In addition to visiting artists, after mid-century a number of professional artists took up residence in Denver and Colorado Springs, the two largest cities in the state at that time with a population and amenities to support their endeavors. The first was John D. Howland (1859) followed by Charles Stobie (1865), Alexis Comparet (1868), Richard Tallant (1870), Helen Henderson Chain (1871), Walter Paris (1871), John Harrison Mills (1872), Charles Partridge Adams (1876), Harvey Otis Young (1879), Charles Craig (1881) and William Bancroft (1881). The distinguished muralist, Allen Tupper True, was born in Colorado Springs in 1881.

Art Schools and Organizations

The increasingly settled character of Colorado in the latter half of the 19th century made it possible for more artists to make a living from their artwork and from teaching. Not long after the founding of Colorado Springs in 1871 by General William Palmer, artists Thomas C. and Anne Lodge Parrish (aunt and uncle of artist Maxfield Parrish) relocated from Philadelphia, joining with architect and artist, Frank T. Lent, to set up the town’s first art school modeled on the academies in the eastern United States and in Europe. In the early 1880s in Denver John Harrison Mills organized a short-lived School of Design housed in the Tabor Grand Opera House (16th & Curtis), built by mining tycoon, Horace Tabor.

In 1880 the University of Denver’s College of Music offered drawing and painting courses taught by Ida de Steiguer. She was the Dean of the College of Fine Arts (1883–1885), principal of the Department of Fine Arts (1884–1887) and later a teacher of art classes at the University of Denver’s Art School (1895). In 1895 English painter and teacher Henry Read opened his Students’ School of Art in downtown Denver, having relocated to the city from New York five years earlier. In 1910–1911 he constructed a freestanding building for his Students’ School of Art at 13th Avenue and Pearl Street, now part of Kirkland Museum and moved to Bannock Street.

The small, but growing number of artists in Denver and Colorado Springs led to the formation of art organizations in both cities. In 1876 John Harrison Mills organized the Academy of Fine Arts Association of Colorado in Denver, an informal organization of artists, architects and leading professionals. Supplementing its work was the Denver Sketch Club (1880) reorganized a year later as the Colorado Association. It was supplanted by several short-lived groups after the mid-1880s, including the Denver Art Club and the Denver Paint and Clay Club.

In 1891 Harriet Winslow Hayden and Emma Richardson Cherry spearheaded the Le Brun Club in Denver, the state’s first all-female art group. Named after the 18th-century French portraitist, Madame Vigée Lebrun, the group sought greater recognition and exhibition opportunities for the city’s women artists, including Henrietta Bromwell, Ida de Steiguer, Katherine Smalley and Elisabeth Spalding. Two years later Mrs. Cherry hosted a studio meeting resulting in the establishment of the Artists’ Club of Denver. Comprising thirteen charter members, its annual exhibitions attracted the participation of noted American artists outside Colorado such as William Merritt Chase, Arthur Davies, Robert Henri, Ernest Lawson, Robert Reid and J. Alden Weir, as well as a major showing of paintings by the Taos Society from neighboring New Mexico. In 1917 the Club became the Denver Art Association and the Denver Art Museum in 1923.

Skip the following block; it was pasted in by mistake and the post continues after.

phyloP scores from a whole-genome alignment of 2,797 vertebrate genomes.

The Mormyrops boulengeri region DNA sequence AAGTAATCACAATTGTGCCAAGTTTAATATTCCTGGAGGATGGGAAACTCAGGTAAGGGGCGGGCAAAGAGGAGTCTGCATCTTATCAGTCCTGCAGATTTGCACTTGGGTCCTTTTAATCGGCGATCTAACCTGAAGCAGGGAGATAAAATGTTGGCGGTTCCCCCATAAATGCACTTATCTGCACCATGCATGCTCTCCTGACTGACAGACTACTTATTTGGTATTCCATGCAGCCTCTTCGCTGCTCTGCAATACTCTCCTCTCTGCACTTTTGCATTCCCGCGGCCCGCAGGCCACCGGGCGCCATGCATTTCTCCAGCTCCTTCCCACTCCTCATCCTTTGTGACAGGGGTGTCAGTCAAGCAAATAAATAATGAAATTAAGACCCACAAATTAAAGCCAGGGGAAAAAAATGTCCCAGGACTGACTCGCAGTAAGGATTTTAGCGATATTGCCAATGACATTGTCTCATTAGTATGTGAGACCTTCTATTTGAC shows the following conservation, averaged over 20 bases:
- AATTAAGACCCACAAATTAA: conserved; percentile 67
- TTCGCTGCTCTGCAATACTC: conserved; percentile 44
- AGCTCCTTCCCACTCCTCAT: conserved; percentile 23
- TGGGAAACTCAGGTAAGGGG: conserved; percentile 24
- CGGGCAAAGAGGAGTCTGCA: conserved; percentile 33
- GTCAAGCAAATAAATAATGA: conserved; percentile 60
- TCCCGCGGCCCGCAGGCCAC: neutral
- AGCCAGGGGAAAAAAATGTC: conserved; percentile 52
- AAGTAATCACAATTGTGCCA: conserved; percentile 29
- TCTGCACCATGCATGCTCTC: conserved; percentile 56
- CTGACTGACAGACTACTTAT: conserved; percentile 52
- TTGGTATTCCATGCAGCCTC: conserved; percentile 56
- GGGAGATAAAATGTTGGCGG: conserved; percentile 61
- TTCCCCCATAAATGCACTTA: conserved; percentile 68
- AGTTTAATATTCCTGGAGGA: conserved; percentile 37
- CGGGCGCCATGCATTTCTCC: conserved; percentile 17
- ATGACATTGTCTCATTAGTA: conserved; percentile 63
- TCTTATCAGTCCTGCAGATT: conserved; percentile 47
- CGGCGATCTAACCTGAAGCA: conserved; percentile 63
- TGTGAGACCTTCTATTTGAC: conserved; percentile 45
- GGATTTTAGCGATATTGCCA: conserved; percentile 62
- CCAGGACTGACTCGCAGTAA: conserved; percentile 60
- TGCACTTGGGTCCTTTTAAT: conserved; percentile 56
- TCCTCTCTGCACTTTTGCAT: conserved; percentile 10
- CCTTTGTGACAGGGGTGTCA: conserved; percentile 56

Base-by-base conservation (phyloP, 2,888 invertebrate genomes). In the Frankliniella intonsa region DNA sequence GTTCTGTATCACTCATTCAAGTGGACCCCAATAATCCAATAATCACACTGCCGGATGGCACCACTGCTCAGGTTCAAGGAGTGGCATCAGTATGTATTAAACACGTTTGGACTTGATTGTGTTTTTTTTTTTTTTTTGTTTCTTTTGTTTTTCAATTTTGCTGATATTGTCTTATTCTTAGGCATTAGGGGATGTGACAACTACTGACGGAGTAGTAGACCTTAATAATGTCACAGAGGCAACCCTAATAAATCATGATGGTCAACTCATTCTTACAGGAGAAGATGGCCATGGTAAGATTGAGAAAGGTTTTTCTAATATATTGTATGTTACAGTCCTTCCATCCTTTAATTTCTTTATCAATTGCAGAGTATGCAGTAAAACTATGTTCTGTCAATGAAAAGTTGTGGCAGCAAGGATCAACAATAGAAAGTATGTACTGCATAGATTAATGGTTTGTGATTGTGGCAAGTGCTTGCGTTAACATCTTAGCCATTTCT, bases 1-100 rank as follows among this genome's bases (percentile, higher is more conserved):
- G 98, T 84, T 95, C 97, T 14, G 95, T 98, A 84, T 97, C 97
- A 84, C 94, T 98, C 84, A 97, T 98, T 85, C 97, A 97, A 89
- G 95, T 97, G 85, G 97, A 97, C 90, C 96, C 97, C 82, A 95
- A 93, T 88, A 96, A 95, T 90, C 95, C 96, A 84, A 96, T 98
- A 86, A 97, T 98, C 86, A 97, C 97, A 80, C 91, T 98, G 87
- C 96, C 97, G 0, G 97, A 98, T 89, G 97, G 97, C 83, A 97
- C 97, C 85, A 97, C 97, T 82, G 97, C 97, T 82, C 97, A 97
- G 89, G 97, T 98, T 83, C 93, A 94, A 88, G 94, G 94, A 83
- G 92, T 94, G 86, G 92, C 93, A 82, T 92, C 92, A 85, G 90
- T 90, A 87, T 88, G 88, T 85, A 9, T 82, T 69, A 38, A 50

In 1912, Abigail Holman, who had studied at the École Nationale Supérieure des Beaux-Arts in Paris, founded the Fine Arts Academy of Denver. It was superseded during World War I by the Denver Academy of Fine and Applied Arts whose faculty comprised several of the city’s leading professional artists, John E. Thompson, Robert A. Graham and David Spivak. In 1924 H.A.W. Manard renamed the academy the Chappell School of Art after its new location at Chappell House, which Chappell family members had donated in 1922 as the headquarters of the Denver Art Association in the city’s Capitol Hill neighborhood. Attracting the support of the community’s leading artists, the art school provided them with employment opportunities and helped to quickly establish its professional reputation. Faculty members included Laura Gilpin, Anne Van Briggle Ritter, Arnold Rönnebeck, David Spivak, Paul St. Gaudens and John E. Thompson.